Crop Progress and Condition for the Week Ending August 12, 2018.
Comments from Cooperative Extension Service County Agents
Jimbo Burkhalter, Panola County
“Getting pretty dry. Irrigation is still wide open. Corn is maturing very fast and should be the beginning of harvest in the next week to 10 days. Cotton is cutting out in some areas where there is no irrigation. Hay harvest is slowing down a little.”
Jim McAdory, Winston County
“Heavy rains in many parts of the county brought relief to severe drought conditions. Heat has not been overtly bad in past few days relieving livestock stress.”
Reid Nevins, Lowndes County
“Scattered showers have brought some relief to row crops and pasture alike but we could still use a good general rain across the county. Corn harvest began this past week for several growers in the southern part of the county.”
Thomas E. Brewer, Jefferson County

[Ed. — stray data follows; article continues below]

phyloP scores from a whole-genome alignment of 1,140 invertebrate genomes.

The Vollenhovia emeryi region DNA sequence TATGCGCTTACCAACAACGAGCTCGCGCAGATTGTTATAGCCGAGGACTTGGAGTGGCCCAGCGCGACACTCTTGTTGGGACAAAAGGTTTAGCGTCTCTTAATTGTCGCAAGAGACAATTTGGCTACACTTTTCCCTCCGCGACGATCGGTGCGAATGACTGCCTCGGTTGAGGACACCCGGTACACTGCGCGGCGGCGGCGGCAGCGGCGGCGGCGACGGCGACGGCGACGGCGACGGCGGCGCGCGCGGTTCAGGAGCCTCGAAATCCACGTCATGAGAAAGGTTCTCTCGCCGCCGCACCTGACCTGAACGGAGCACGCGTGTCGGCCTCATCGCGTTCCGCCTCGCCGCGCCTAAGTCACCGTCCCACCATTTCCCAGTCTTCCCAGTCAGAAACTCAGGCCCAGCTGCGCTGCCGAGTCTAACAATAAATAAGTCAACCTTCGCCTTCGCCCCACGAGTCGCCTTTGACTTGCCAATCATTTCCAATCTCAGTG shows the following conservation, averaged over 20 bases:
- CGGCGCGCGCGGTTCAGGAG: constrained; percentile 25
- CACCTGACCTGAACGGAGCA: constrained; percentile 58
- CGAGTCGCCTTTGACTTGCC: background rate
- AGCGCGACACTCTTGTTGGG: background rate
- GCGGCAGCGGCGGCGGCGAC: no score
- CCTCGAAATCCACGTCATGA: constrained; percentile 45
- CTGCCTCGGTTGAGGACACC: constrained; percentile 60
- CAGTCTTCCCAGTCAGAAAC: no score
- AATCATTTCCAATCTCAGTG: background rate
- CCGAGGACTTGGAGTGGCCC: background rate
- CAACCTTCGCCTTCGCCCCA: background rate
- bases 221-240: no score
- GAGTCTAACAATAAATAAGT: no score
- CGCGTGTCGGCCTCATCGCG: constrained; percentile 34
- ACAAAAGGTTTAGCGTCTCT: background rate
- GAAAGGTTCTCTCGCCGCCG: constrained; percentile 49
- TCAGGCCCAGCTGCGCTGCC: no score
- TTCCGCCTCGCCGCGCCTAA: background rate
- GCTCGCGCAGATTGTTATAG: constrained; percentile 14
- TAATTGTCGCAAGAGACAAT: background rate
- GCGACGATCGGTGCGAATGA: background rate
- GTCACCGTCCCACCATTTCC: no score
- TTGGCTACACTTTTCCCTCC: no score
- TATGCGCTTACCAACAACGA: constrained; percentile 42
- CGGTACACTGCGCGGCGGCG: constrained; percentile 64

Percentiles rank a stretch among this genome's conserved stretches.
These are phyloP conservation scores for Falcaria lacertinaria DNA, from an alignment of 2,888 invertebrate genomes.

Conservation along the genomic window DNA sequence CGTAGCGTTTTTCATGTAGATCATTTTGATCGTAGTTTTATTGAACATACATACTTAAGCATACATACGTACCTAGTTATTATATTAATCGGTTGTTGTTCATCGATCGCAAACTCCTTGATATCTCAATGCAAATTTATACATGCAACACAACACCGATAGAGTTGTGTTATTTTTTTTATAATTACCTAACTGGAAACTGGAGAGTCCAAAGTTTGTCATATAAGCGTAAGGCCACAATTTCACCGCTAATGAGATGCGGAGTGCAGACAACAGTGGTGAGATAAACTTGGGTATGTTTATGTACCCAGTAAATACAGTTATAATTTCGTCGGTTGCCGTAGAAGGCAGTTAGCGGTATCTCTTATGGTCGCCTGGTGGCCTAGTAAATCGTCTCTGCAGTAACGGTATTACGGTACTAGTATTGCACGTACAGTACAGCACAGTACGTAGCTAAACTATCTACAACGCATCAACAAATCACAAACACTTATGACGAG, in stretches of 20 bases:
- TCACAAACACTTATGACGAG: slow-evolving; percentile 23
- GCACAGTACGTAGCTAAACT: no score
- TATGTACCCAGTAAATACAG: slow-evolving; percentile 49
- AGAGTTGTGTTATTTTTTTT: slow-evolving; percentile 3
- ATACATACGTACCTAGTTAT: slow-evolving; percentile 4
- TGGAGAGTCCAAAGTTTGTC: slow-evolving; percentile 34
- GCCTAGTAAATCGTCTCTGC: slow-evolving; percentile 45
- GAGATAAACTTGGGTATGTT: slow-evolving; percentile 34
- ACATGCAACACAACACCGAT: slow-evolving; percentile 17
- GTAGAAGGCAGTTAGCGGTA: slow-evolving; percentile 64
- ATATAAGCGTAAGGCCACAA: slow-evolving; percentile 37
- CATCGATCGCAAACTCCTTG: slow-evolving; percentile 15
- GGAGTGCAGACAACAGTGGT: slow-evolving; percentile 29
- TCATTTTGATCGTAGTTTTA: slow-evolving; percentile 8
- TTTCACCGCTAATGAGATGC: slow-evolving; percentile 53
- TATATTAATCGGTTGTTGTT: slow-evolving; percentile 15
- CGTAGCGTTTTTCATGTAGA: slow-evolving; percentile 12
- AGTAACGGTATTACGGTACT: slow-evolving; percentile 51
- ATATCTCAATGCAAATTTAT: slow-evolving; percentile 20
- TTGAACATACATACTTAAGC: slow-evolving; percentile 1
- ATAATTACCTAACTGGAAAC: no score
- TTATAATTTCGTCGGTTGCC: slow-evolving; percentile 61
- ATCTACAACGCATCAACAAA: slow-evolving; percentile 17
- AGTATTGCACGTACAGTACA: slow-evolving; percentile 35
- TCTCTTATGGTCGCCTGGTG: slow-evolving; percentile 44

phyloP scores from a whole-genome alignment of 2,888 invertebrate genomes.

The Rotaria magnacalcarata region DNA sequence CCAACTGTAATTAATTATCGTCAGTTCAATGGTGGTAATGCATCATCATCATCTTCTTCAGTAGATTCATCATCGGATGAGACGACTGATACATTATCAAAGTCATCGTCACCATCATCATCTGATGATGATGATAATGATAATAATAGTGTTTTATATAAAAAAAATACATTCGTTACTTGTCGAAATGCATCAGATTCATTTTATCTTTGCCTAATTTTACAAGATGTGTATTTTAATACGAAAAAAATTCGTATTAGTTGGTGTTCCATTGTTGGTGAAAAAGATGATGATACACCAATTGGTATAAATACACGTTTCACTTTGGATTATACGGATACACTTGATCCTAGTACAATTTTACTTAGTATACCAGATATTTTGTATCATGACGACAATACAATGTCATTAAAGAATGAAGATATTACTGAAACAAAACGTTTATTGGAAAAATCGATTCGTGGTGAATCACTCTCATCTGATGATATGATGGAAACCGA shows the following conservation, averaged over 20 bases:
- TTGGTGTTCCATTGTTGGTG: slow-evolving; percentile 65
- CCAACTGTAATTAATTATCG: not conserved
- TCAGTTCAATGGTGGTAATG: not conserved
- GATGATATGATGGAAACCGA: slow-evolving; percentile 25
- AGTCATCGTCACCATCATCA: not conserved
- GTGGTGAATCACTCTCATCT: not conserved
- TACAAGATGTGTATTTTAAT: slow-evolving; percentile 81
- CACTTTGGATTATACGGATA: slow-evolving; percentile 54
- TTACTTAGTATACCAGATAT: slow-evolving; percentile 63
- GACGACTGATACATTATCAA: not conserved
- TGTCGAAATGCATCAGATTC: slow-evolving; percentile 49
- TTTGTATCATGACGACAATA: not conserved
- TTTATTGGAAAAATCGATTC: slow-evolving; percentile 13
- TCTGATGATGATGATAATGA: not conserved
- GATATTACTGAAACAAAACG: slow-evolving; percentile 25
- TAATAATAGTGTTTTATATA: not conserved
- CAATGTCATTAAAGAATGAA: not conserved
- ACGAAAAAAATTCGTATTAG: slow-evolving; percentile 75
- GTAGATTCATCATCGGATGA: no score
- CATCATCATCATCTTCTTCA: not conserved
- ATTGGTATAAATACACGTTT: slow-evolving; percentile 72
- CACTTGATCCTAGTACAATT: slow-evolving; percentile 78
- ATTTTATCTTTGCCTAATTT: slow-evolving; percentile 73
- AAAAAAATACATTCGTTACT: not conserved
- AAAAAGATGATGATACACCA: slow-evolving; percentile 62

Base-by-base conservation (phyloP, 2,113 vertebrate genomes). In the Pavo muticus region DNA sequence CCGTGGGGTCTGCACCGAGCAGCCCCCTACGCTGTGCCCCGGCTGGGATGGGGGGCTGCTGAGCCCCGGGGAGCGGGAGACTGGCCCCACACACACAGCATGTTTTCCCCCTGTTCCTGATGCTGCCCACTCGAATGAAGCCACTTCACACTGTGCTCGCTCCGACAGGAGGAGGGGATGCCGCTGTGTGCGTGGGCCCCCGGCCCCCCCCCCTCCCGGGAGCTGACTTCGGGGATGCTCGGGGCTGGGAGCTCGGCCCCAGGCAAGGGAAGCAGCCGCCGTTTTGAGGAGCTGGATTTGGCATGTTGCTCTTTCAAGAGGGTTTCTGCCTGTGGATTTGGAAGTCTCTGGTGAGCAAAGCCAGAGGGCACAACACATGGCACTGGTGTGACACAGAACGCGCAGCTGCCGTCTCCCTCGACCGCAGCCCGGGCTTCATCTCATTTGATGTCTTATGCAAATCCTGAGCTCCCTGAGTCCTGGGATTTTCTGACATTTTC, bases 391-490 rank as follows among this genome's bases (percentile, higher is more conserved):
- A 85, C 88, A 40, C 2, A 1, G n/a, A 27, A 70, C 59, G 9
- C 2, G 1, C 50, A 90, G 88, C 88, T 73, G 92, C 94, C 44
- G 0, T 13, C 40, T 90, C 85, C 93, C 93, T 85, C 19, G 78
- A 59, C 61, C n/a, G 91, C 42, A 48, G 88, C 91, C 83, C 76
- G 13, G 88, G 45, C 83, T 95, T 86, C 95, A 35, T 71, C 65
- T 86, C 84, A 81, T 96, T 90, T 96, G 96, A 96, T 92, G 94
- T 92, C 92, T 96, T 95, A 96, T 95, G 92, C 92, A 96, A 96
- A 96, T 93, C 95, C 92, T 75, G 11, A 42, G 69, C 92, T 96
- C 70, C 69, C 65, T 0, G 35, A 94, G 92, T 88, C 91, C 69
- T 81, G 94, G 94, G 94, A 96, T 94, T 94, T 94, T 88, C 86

“It is dry in some parts of the county. Rain is needed!”
BJ McClenton, Clay County
“Majority of county has been without significant rainfall for several weeks now, some portions in the western side of the county for upwards of 6 weeks. A popup thunderstorm early in the week helped to break up that trend but still need more to add moisture back into the soil and push these later beans.”
Amanda Masholie, Lawrence County
“Rains are sporadic throughout the county. Some areas are very dry.”
AgFax Weed Solutions
According to the National Agricultural Statistics Service in Mississippi, there were 6.0 days suitable for fieldwork for the week ending Sunday, August 12, 2018. Topsoil moisture supplies were 15 percent very short, 41 percent short, 43 percent adequate, and 1 percent surplus. Subsoil moisture supplies were 13 percent very short, 44 percent short, 42 percent adequate, and 1 percent surplus.
Low temperatures ranged from 68.6 degrees Fahrenheit at Ashland to 74.7 degrees Fahrenheit at Biloxi. Highs ranged from 88.7 degrees Fahrenheit at Independence and Tunica to 97.3 degrees Fahrenheit at Verona. Rain was scattered across the State, with the highest concentration in the south central part of the State with an average of 2.52 inches.